National

Bosasa loses R3,2-billion tender

Adriaan Basson

Embattled facilities management group Bosasa is getting the cold shoulder from financial institutions and has lost a second major project this month.

Embattled facilities management group Bosasa is getting the cold shoulder from financial institutions and has lost a second major project this month because of a lack of financing.

The Eastern Cape transport department announced this week that it had cancelled its multibillion-rand contract with Phakisa Fleet Solutions Eastern Cape, a company in the Bosasa group that was awarded the tender to manage the province’s ­government vehicles.

At a price tag of R3,2-billion, the ­tender would have been one of the most expensive contracts ever awarded by a provincial government.

Three weeks ago Bosasa announced the closure of its SeaArk prawn farm in the Coega industrial development zone because of a lack of investment and the higher price of electricity.

After announcing the award of the fleet management tender in October this year, provincial transport minister Ghishma Barry was lambasted by Cosatu and opposition parties, which called for her sacking.

This came after reports that ­Phakisa’s shareholding included ‘unqualified” empowerment partners such as praise singer Zolani Mkiva
and the Eastern Cape House of
Traditional Leaders.

Shortly thereafter, Barry was dragged to court by unsuccessful ­bidder Makhubu Logistics, which levelled more allegations of irregularity in court papers filed with the Eastern Cape High Court in Bisho a month ago.

In his affidavits Makhubu chairperson Tshidi Seane claimed that:

  • Makhubu, trading as Freight Dynamics, submitted a tender more than R1-billion lower than Phakisa, but was disqualified after a
    technical ­evaluation;
  • Phakisa should have been ­disqualified because it could not ­submit a bid bond of R600?000 that was valid for 180 days; and
  • ‘Arbitrary and irrational” ­scoring saw Makhubu lose a potential 57 points that would have prevented its disqualification from the tendering process.

In some instances Phakisa scored more than 100% for certain ­categories. Certain adjudicators failed to score Makhubu at all.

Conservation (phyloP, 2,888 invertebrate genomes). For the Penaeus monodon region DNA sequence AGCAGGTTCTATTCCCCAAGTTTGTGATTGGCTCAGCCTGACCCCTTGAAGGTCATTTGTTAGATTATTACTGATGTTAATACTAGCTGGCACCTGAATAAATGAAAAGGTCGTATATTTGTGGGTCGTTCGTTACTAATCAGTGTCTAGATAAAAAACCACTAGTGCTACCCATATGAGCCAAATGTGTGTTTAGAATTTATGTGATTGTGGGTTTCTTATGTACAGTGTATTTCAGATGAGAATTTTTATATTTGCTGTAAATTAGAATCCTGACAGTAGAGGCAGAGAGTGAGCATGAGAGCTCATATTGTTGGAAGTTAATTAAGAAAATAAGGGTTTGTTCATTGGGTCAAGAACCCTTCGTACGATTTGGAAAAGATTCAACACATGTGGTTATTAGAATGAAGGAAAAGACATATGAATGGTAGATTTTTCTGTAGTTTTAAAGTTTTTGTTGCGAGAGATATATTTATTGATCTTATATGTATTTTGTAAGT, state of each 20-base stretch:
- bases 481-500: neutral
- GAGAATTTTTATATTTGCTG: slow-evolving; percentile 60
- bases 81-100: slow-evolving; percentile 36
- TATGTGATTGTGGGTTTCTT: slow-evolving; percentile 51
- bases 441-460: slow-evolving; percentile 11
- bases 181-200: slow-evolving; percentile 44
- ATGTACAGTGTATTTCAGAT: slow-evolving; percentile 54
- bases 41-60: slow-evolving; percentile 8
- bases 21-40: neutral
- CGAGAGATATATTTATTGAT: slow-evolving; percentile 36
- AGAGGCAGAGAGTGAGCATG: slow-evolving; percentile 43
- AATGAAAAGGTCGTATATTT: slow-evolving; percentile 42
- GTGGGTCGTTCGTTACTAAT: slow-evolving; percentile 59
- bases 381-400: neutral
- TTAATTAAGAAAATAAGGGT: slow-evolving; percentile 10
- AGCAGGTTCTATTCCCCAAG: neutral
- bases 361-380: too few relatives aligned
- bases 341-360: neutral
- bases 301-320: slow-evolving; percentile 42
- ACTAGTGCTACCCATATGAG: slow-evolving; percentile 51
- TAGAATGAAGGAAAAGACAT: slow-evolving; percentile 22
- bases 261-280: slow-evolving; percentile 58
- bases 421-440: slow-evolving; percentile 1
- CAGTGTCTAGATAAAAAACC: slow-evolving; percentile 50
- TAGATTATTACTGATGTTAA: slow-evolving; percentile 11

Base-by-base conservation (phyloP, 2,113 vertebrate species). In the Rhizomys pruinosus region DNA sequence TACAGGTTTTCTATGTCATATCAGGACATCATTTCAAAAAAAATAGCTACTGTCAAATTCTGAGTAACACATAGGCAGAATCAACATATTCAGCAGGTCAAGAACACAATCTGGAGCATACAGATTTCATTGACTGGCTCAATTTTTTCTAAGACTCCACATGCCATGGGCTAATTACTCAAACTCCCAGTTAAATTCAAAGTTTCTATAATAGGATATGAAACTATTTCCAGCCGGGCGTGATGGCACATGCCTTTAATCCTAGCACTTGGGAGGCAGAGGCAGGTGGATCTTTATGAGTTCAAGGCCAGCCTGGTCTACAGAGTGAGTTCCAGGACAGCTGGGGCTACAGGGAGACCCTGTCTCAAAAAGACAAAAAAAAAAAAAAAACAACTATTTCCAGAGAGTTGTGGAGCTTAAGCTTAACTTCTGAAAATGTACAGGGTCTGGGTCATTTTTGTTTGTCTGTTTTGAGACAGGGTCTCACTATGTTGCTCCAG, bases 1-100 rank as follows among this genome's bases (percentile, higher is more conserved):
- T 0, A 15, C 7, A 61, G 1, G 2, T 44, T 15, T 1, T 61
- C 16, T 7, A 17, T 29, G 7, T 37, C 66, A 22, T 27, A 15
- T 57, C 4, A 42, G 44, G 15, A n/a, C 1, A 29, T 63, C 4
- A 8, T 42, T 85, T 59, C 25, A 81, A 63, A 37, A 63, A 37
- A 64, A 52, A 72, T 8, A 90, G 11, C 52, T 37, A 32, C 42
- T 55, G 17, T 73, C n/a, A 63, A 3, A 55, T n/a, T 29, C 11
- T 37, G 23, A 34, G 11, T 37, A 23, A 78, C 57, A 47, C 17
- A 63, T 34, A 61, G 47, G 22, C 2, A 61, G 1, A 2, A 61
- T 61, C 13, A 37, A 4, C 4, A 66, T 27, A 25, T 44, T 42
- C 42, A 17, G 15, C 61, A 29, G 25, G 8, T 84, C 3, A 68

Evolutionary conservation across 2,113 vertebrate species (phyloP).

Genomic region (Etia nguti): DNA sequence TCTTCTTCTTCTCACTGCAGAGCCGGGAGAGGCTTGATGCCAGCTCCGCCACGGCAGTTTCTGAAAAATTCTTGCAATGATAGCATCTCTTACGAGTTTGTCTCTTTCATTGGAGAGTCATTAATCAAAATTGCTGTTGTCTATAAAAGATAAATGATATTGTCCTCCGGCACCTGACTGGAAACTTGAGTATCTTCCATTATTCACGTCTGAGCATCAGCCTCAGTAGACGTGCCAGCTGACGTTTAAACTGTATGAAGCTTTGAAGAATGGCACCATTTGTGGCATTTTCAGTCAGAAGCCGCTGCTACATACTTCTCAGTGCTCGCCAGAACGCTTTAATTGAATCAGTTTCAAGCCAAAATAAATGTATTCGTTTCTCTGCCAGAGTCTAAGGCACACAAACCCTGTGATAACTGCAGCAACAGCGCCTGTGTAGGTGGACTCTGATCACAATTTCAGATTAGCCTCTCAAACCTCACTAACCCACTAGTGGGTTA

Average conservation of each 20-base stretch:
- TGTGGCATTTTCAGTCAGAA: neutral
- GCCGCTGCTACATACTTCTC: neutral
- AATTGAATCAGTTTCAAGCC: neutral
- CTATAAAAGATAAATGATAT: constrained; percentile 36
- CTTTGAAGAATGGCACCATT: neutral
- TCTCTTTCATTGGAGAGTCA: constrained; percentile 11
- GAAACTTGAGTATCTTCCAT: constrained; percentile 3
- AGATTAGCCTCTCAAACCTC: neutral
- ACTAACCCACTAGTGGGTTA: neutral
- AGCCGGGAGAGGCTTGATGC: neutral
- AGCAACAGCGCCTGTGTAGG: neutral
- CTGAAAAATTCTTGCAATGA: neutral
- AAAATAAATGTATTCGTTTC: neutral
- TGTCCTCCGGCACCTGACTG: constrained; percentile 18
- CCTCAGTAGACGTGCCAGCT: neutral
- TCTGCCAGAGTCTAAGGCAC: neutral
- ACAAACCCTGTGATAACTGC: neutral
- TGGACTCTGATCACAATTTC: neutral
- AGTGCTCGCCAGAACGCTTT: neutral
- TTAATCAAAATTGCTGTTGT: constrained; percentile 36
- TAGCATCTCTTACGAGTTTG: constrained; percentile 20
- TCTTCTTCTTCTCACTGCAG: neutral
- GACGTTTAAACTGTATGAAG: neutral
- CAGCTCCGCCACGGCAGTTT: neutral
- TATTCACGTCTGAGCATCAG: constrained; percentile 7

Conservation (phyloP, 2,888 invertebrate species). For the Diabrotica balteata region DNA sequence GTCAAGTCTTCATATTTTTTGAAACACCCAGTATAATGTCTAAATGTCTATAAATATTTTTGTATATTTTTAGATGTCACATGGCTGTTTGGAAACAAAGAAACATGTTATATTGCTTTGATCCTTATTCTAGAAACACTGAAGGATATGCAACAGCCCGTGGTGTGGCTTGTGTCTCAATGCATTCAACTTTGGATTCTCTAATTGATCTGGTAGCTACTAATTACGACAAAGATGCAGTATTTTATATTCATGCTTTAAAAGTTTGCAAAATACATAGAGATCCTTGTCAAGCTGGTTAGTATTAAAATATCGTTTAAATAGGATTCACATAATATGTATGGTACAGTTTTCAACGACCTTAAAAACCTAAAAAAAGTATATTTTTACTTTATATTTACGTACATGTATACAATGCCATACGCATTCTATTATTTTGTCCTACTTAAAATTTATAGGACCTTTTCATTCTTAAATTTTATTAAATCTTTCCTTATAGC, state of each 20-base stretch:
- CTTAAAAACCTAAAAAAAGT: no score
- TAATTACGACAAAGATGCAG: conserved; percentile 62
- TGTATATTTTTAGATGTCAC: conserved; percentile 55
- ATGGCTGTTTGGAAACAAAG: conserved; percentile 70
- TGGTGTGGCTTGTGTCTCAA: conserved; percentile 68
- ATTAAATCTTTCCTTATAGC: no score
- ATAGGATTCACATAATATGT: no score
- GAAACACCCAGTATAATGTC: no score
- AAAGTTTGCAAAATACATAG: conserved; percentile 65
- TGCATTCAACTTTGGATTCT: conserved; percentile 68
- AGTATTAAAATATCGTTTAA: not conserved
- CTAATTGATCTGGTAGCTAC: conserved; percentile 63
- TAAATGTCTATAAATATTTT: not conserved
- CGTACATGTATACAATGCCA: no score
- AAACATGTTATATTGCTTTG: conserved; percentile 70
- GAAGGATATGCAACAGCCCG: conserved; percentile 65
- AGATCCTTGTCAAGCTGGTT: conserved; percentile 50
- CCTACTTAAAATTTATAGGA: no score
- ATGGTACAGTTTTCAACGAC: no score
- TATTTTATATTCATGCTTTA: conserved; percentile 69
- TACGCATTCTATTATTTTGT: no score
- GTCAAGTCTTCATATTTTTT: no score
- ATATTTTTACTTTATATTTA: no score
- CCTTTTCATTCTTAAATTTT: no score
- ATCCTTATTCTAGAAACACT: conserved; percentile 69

After initially opposing the court action, Barry announced on Monday that she had reached a settlement with Makhubu. The settlement is based on Barry’s confirmation that no legally binding contract existed between her department and Phakisa.

‘The [department] has been advised that as a consequence of the non-­fulfilment of a condition precedent in the agreement with Phakisa, there is no binding agreement between the department and Phakisa. ­The ­condition precedent related to the obtaining of finances by Phakisa from a financial institution, which has not occurred.”

As a consequence, Makhubu agreed to withdraw its review application.

According to Barry’s spokes­person, Ncedo Kumbaca, negotiations were under way with Fleet Africa, the former service provider whose ­contract expired earlier this year, to continue providing vehicles to the provincial government until a new tender was issued. This includes ambulances, rescue vehicles and disaster trucks.

Bosasa spokesperson Papa Leshabane’s only response was that Phakisa is a private company ‘and conducts its business as such”.

Bosasa was recently fingered by Special Investigating Unit (SIU) head Willie Hofmeyr in Parliament for allegedly bribing top prison officials to win contracts worth R1,7-billion.

The National Prosecuting Authority confirmed that it had received a report from the SIU and sent it to the police for further investigation.

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